Referring still to the embodiment of FIG. 2, the fan section 14 includes a fan 38 having a plurality of fan blades 40 coupled to a disk 42 in a spaced apart manner. As depicted, the fan blades 40 extend outwardly from disk 42 generally along the radial direction R. Each fan blade 40 is rotatable relative to the disk 42 about a pitch axis P by virtue of the fan blades 40 being operatively coupled to a suitable pitch change mechanism 44 configured to collectively vary the pitch of the fan blades 40 in unison. The fan blades 40, disk 42, and pitch change mechanism 44 are together rotatable about the longitudinal axis 13 by LP shaft 36 across a power gear box 46. The power gear box 46 includes a plurality of gears for adjusting the rotational speed of the fan 38 relative to the LP shaft 36 to a more efficient rotational fan speed. More particularly, the fan section includes a fan shaft rotatable by the LP shaft 36 across the power gearbox 46. Accordingly, the fan shaft may also be considered a rotary component, and is similarly supported by one or more bearings.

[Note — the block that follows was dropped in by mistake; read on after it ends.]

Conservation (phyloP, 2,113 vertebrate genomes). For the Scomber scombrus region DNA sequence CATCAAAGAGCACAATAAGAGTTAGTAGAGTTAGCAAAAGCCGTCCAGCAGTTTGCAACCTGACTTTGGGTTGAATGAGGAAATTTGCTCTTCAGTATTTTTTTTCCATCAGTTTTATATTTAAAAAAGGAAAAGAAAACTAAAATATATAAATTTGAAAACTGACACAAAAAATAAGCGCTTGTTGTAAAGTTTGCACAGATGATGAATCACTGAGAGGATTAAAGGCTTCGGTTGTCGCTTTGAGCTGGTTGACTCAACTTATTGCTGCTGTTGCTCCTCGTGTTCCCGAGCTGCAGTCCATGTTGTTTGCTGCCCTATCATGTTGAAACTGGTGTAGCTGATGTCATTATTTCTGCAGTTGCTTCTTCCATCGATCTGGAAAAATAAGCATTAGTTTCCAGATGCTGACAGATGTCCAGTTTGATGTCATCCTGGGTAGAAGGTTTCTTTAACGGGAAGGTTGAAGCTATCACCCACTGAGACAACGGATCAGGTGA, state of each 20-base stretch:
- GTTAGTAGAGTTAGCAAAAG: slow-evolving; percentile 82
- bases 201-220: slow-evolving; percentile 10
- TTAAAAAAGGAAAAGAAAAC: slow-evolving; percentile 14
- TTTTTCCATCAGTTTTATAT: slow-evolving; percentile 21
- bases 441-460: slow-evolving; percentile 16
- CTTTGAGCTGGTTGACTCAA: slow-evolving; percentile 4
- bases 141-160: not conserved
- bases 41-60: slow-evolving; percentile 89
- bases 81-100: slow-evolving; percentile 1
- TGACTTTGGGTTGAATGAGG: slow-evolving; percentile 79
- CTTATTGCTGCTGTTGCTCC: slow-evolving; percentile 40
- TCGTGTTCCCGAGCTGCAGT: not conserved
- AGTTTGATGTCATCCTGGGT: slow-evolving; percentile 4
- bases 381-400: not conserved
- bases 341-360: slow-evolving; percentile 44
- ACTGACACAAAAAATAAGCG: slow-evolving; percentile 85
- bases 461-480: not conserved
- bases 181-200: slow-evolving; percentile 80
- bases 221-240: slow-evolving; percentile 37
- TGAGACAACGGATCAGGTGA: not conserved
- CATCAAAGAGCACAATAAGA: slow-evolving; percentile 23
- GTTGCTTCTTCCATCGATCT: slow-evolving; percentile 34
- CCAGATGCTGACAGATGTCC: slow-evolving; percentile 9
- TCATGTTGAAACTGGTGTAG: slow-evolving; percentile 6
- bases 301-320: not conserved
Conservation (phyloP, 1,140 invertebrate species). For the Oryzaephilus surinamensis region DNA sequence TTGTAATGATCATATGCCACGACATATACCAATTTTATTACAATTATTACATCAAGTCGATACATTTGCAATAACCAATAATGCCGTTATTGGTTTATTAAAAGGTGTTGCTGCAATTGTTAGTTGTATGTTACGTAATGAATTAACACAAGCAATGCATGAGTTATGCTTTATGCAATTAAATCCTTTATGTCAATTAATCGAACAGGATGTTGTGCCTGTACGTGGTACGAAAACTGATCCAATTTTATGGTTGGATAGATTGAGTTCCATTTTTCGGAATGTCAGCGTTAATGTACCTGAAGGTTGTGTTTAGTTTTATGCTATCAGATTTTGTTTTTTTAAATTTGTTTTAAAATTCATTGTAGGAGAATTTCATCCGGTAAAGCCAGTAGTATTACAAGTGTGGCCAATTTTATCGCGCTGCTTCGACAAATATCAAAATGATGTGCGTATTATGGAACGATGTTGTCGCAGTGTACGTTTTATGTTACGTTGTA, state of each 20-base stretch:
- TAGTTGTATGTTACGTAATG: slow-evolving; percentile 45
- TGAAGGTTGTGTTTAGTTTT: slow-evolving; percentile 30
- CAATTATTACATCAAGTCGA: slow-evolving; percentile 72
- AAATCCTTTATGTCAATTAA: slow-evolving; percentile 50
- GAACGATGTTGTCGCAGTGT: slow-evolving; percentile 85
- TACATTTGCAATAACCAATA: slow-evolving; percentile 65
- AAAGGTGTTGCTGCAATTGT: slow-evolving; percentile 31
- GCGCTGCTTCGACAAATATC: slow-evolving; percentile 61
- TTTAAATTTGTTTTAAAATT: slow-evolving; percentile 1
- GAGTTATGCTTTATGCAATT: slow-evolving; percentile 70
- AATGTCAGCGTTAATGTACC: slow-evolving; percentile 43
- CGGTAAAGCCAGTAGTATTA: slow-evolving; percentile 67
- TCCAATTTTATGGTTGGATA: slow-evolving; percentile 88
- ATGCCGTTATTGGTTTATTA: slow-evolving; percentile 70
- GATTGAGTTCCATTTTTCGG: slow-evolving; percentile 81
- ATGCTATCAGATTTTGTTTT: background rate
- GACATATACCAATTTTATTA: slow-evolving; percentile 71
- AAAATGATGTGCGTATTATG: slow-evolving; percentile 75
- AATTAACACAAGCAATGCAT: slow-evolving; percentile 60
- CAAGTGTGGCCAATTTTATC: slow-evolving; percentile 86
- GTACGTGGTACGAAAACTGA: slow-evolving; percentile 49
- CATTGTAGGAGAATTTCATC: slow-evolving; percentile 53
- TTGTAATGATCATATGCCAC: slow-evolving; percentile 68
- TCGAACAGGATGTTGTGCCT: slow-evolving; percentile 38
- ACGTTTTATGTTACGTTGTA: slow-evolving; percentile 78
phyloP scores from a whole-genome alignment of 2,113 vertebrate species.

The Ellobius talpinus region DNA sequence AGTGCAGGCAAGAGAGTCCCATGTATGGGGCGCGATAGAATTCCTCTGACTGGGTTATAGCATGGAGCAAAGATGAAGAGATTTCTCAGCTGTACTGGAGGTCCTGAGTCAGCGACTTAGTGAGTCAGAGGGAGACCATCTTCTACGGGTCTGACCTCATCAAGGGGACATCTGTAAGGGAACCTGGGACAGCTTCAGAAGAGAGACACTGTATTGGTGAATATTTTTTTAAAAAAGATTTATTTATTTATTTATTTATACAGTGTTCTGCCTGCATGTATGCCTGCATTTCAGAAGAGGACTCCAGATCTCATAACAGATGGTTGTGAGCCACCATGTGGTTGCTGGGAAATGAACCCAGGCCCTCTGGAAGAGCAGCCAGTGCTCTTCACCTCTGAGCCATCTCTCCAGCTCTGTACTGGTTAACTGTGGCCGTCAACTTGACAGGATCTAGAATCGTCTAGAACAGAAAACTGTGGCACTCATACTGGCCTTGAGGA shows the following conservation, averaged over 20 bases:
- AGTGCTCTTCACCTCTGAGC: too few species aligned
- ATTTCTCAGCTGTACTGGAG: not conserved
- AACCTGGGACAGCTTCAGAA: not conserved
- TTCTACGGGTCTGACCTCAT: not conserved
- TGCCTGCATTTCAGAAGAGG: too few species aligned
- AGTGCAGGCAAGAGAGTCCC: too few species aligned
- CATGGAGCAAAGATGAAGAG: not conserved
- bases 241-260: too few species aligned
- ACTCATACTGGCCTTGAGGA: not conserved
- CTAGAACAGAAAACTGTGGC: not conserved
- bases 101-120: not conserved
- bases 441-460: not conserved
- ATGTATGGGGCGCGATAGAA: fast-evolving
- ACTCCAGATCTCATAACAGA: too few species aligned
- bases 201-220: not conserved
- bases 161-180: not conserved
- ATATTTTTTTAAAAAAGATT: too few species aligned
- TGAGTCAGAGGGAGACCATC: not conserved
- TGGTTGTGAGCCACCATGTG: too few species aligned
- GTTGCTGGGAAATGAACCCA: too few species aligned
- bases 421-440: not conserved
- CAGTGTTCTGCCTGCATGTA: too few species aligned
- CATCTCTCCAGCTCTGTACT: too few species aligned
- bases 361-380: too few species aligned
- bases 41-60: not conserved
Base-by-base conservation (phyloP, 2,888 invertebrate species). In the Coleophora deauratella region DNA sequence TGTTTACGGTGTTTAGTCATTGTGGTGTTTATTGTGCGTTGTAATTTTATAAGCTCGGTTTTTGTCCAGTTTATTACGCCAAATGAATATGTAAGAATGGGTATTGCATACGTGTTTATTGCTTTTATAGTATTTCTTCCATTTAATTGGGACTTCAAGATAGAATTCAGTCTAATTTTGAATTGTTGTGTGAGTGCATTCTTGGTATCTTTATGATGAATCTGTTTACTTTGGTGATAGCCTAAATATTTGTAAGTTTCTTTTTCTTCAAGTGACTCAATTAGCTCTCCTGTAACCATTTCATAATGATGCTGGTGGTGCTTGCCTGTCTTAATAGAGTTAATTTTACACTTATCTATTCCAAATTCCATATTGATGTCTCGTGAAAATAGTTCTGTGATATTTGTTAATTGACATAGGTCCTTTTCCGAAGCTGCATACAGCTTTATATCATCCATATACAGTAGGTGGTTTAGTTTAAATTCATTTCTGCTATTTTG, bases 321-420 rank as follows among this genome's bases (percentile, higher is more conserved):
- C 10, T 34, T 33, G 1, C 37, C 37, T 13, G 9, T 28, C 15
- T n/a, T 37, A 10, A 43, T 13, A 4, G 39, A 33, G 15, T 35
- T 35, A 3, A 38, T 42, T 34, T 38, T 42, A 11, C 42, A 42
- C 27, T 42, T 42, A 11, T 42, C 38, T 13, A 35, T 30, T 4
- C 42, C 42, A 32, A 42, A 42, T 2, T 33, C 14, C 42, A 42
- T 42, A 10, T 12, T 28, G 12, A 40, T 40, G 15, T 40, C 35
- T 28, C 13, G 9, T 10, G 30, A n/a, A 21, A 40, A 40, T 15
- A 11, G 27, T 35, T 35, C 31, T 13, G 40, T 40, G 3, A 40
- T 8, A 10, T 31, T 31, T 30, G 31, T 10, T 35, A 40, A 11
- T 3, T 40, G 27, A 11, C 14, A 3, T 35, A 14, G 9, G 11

Referring still to the exemplary embodiment of FIG. 2, the disk 42 is covered by a rotatable front hub 48 aerodynamically contoured to promote an airflow through the plurality of fan blades 40. Additionally, the exemplary fan section 14 includes an annular fan casing or outer nacelle 50 that circumferentially surrounds the fan 38 and/or at least a portion of the core turbine engine 16. The exemplary nacelle 50 is supported relative to the core turbine engine 16 by a plurality of circumferentially-spaced outlet guide vanes 52. Moreover, a downstream section 54 of the nacelle 50 extends over an outer portion of the core turbine engine 16 so as to define a bypass airflow passage 56 therebetween.